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A group of 47 Republican senators, led by Freshman senator Tom Cotton have penned a letter to Iranian leaders warning them of any deal they strike with Iran will survive only as long as Obama remains in office.

Organized by freshman Senator Tom Cotton and signed by the chamber’s entire party leadership as well as potential 2016 presidential contenders Marco Rubio, Ted Cruz and Rand Paul, the letter is meant not just to discourage the Iranian regime from signing a deal but also to pressure the White House into giving Congress some authority over the process.

“It has come to our attention while observing your nuclear negotiations with our government that you may not fully understand our constitutional system … Anything not approved by Congress is a mere executive agreement,” the senators wrote. “The next president could revoke such an executive agreement with the stroke of a pen and future Congresses could modify the terms of the agreement at any time.”

Democrats have called the letter unprecedented and an attempt to undermine the Presidents foreign policy objectives.  Republicans are reminding Democrats that they engaged in similar shenanigans during the Reagan administration and that the president’s attempt to bypass congress has forced their hand.

Many inside the Republican caucus, however, hope that by pointing out the long-term fragility of a deal with no congressional approval — something Supreme Leader Ayatollah Ali Khamenei has also noted — the Iranian regime might be convinced to think twice. “Iran’s ayatollahs need to know before agreeing to any nuclear deal that … any unilateral executive agreement is one they accept at their own peril,” Cotton told me.

The issue has already become part of the 2016 GOP campaign. Former Florida Governor Jeb Bush came out against the negotiations in a speech at the Chicago Council last month. Former Texas Governor Rick Perry released a video criticizing the negotiations and calling for Congressional oversight. “An arms control agreement that excludes our Congress, damages our security and endangers our allies has to be reconsidered by any future president,” Perry said.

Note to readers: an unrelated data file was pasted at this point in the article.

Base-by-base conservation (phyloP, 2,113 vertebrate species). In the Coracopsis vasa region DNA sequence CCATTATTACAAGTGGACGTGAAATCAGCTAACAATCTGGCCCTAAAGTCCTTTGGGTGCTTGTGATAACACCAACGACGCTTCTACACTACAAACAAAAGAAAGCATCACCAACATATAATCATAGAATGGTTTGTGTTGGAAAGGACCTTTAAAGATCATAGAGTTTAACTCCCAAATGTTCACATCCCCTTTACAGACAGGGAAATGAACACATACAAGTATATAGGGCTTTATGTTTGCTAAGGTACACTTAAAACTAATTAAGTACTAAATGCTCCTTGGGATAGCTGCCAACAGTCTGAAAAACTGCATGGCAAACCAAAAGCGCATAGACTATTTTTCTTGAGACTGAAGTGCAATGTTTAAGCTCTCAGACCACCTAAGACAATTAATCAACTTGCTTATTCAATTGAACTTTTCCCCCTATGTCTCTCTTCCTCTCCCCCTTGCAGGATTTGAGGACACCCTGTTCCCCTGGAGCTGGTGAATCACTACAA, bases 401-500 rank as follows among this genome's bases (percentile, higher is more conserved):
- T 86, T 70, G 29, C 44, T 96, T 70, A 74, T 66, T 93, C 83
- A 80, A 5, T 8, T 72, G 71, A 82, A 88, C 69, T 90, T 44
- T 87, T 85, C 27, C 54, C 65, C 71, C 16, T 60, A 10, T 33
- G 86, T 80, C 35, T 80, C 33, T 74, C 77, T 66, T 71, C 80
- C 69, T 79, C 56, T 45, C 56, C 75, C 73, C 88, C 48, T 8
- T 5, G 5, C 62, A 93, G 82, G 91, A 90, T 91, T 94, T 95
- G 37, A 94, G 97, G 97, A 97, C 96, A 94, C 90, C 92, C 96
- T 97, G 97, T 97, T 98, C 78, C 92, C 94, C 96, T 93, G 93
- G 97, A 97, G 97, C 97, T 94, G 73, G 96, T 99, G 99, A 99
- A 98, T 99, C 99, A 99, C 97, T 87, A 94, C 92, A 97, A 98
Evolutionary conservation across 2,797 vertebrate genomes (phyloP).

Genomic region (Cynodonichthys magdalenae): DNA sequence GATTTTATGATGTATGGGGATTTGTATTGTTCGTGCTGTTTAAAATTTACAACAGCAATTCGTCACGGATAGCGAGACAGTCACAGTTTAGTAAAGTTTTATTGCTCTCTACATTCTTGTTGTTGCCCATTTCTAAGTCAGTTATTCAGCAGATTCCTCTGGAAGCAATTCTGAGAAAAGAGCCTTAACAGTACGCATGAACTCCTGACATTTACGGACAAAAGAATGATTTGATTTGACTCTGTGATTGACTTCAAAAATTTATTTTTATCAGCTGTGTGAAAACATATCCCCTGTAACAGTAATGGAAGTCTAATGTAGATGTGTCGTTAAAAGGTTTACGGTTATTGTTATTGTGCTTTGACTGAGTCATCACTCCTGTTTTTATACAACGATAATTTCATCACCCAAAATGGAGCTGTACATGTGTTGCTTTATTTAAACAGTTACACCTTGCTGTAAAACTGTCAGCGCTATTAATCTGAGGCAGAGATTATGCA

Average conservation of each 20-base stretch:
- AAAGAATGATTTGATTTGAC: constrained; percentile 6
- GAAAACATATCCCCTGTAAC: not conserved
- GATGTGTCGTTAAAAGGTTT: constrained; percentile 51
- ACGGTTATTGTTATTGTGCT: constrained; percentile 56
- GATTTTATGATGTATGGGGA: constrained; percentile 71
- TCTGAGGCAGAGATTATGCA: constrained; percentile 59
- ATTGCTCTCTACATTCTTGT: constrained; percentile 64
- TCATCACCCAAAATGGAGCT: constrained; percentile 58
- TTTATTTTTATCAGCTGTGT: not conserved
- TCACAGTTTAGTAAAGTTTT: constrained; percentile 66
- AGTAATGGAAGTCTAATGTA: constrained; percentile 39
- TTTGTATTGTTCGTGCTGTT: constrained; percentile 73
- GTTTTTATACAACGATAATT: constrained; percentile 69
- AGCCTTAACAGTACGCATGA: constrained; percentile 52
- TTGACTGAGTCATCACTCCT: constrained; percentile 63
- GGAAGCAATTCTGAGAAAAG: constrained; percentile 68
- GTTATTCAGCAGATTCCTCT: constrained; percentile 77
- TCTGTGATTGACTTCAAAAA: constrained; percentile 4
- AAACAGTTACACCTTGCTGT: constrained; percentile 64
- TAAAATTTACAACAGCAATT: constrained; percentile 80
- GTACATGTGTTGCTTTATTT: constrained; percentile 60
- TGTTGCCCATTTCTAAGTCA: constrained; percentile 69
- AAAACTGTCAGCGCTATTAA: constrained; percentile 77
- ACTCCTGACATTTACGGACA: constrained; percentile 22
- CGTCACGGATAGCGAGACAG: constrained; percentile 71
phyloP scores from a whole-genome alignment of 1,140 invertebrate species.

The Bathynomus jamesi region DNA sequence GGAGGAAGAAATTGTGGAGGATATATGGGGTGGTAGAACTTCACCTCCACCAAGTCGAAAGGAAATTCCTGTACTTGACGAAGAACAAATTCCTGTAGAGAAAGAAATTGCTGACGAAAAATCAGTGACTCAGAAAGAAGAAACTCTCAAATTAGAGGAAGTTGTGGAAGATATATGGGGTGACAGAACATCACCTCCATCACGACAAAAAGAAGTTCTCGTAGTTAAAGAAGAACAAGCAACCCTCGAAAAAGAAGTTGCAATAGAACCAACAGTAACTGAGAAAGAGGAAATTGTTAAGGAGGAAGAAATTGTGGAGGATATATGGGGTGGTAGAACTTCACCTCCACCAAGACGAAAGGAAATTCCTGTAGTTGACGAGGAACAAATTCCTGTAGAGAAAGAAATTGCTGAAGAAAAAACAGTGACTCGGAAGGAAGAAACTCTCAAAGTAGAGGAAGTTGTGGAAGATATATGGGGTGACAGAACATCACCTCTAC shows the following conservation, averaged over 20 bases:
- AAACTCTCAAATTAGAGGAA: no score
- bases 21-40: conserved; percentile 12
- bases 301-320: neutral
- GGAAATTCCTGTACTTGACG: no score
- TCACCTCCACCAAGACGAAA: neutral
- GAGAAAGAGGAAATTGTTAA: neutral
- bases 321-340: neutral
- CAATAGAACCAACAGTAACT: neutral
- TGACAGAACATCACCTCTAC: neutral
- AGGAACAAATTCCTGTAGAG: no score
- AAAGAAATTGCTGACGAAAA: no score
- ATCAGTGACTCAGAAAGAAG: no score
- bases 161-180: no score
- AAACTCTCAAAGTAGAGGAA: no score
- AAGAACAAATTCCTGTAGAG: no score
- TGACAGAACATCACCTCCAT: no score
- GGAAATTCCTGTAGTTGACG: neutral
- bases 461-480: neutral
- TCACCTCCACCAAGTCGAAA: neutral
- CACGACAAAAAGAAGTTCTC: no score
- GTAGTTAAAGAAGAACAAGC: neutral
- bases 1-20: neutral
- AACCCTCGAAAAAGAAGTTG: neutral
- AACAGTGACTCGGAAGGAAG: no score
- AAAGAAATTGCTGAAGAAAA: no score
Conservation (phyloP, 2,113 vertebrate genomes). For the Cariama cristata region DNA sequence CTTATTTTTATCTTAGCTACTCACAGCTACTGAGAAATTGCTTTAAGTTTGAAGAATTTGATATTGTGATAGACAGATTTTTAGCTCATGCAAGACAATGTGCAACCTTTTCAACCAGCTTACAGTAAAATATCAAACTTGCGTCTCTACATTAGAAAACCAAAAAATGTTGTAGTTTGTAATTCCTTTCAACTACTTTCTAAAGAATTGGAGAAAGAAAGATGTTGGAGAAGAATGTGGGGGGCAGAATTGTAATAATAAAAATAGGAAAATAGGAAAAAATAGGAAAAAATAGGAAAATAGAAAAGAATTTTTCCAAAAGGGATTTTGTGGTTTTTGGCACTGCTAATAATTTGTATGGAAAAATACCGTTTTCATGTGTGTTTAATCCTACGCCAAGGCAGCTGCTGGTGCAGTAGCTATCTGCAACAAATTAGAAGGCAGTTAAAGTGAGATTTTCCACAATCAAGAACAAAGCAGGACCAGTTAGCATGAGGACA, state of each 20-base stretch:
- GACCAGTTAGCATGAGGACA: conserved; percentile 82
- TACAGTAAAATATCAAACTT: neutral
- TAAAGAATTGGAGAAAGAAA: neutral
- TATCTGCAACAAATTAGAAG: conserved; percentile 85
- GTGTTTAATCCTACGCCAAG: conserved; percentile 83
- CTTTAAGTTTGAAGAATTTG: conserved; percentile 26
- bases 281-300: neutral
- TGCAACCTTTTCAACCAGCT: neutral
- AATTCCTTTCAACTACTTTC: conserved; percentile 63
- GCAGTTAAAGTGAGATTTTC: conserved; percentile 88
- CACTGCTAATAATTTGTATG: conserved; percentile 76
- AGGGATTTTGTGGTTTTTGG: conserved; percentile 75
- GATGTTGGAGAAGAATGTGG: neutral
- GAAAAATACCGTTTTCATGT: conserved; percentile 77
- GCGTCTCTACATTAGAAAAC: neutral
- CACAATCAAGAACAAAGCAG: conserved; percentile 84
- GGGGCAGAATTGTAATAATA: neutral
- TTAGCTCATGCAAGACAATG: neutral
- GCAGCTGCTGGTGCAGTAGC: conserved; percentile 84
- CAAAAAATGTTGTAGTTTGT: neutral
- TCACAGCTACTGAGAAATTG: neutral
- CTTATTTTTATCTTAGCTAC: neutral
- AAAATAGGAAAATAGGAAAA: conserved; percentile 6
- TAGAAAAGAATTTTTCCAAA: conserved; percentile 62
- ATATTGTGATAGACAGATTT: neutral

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I must admit that my sense of politics is not sophisticated enough to understand the political strategy behind such a move.

If the idea behind the Cotton letter is to demonstrate strength to Republican constituents, I would submit that the party faithful would be far more impressed if the GOP had not rolled over like a tired lover on immigration, or was talking tough about the DEA’s plan to limit access to ammunition.

If the political purpose is to impress those voters who are undecided – and let’s face it, there are millions of voters who will NOT vote for the Democrat candidate for president and millions who will NOT vote for the GOP candidate, no matter who it is – the sense I have is that those voters see the letter as being in very poor form and yet one more reason to NOT vote for Republicans.

I am no fan of these negotiations.  I believe they are the product of some very naive thinking.  I am, therefore, very interested in seeing some more mature thinking influence our Middle East policy.  This letter leads me to seriously doubt such mature thinking exists.

About Author

Joseph C. Phillips

Joseph C. Phillips was born on January 17, 1962 in Denver, Colorado, USA as Joseph Connor Phillips. He is an actor, known for General Hospital (1994), The Cosby Show (1984) and Strictly Business (1991). He has been married to Nicole since 1994. They have three children.

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